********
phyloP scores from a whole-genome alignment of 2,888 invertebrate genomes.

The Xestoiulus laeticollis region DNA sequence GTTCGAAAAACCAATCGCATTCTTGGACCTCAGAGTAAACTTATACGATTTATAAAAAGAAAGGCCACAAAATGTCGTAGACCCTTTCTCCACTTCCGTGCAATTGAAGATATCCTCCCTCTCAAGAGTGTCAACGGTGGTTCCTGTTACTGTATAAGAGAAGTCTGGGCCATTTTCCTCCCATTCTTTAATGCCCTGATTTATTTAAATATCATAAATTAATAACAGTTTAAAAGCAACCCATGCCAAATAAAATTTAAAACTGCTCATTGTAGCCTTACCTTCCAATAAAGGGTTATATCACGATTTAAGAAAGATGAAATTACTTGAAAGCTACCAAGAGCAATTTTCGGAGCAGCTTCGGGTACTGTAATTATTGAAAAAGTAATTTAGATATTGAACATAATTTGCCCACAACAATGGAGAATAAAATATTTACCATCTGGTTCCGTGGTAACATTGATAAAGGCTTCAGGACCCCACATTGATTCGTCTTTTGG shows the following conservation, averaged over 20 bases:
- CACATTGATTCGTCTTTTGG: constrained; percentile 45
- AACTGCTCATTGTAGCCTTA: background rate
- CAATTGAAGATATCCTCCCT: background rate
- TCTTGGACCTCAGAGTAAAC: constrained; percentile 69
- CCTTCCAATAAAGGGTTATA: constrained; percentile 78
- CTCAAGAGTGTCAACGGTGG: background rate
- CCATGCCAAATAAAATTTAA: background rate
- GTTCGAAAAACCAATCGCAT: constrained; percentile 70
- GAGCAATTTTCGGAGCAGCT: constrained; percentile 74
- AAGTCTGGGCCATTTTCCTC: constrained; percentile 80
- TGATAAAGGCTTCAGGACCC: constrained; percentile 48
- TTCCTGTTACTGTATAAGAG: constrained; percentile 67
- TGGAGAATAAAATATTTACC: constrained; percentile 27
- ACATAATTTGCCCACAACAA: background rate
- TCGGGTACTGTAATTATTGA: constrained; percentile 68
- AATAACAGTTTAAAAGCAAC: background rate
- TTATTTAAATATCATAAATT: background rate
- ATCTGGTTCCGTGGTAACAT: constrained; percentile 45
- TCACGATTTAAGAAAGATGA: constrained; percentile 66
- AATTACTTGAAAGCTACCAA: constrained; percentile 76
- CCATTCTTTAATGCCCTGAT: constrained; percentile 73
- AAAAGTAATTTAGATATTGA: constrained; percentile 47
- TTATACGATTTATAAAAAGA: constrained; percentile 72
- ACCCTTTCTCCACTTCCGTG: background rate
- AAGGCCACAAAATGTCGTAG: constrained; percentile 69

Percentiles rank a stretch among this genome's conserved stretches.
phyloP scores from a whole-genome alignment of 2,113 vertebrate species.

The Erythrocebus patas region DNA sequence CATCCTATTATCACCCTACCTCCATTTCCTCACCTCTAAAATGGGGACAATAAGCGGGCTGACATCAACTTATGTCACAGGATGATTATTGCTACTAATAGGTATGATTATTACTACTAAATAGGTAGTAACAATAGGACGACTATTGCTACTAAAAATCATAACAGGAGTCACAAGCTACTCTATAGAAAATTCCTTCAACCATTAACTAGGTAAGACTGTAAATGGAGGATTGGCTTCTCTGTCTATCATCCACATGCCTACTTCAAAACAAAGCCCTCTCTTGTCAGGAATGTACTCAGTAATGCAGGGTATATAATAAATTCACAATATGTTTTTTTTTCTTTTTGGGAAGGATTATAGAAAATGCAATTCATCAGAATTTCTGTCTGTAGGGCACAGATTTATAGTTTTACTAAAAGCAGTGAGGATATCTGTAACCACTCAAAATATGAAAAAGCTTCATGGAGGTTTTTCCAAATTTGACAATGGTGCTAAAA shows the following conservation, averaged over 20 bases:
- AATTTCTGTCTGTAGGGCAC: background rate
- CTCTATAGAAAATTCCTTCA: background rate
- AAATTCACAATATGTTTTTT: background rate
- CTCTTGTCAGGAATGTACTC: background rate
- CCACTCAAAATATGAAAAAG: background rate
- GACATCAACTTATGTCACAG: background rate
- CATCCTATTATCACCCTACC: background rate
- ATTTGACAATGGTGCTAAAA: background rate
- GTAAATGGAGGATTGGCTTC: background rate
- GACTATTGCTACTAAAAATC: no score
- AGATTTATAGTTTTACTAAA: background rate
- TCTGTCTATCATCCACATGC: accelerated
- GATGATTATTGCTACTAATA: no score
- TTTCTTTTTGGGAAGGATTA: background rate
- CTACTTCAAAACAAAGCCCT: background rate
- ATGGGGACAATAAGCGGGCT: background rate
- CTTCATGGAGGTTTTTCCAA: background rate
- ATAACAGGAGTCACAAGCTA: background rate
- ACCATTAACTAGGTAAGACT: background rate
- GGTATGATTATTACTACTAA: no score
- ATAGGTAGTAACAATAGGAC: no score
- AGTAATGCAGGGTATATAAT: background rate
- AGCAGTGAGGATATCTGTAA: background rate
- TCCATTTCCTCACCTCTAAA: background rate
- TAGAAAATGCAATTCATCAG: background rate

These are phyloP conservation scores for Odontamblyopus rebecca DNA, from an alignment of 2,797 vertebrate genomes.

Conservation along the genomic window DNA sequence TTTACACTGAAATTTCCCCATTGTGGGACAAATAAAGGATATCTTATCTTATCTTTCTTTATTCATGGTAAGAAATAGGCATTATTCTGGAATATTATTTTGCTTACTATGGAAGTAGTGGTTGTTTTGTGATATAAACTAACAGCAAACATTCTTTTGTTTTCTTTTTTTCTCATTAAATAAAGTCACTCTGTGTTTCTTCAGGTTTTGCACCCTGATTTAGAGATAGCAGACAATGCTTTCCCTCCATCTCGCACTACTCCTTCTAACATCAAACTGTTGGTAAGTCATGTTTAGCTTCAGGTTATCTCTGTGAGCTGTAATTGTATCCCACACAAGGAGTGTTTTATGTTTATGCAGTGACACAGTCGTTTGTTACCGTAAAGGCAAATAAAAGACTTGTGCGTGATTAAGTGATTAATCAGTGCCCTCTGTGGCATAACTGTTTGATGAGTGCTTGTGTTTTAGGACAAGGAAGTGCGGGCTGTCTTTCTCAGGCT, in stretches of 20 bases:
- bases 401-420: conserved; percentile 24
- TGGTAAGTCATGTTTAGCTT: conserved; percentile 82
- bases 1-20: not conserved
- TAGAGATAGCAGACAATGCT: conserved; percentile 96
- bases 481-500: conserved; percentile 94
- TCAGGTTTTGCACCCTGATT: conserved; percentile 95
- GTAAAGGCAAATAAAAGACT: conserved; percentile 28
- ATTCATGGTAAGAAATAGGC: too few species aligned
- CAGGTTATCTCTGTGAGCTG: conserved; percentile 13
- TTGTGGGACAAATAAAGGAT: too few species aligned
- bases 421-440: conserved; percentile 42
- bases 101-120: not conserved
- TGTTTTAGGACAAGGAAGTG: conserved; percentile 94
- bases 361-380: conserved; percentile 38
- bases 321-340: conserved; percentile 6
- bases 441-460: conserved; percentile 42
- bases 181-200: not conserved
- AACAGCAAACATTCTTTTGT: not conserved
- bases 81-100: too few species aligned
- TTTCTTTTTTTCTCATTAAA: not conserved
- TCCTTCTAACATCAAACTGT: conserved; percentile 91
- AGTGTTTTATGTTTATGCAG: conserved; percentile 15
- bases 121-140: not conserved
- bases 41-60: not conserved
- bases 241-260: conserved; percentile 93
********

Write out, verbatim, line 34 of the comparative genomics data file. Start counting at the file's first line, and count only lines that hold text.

- CTCTTGTCAGGAATGTACTC: background rate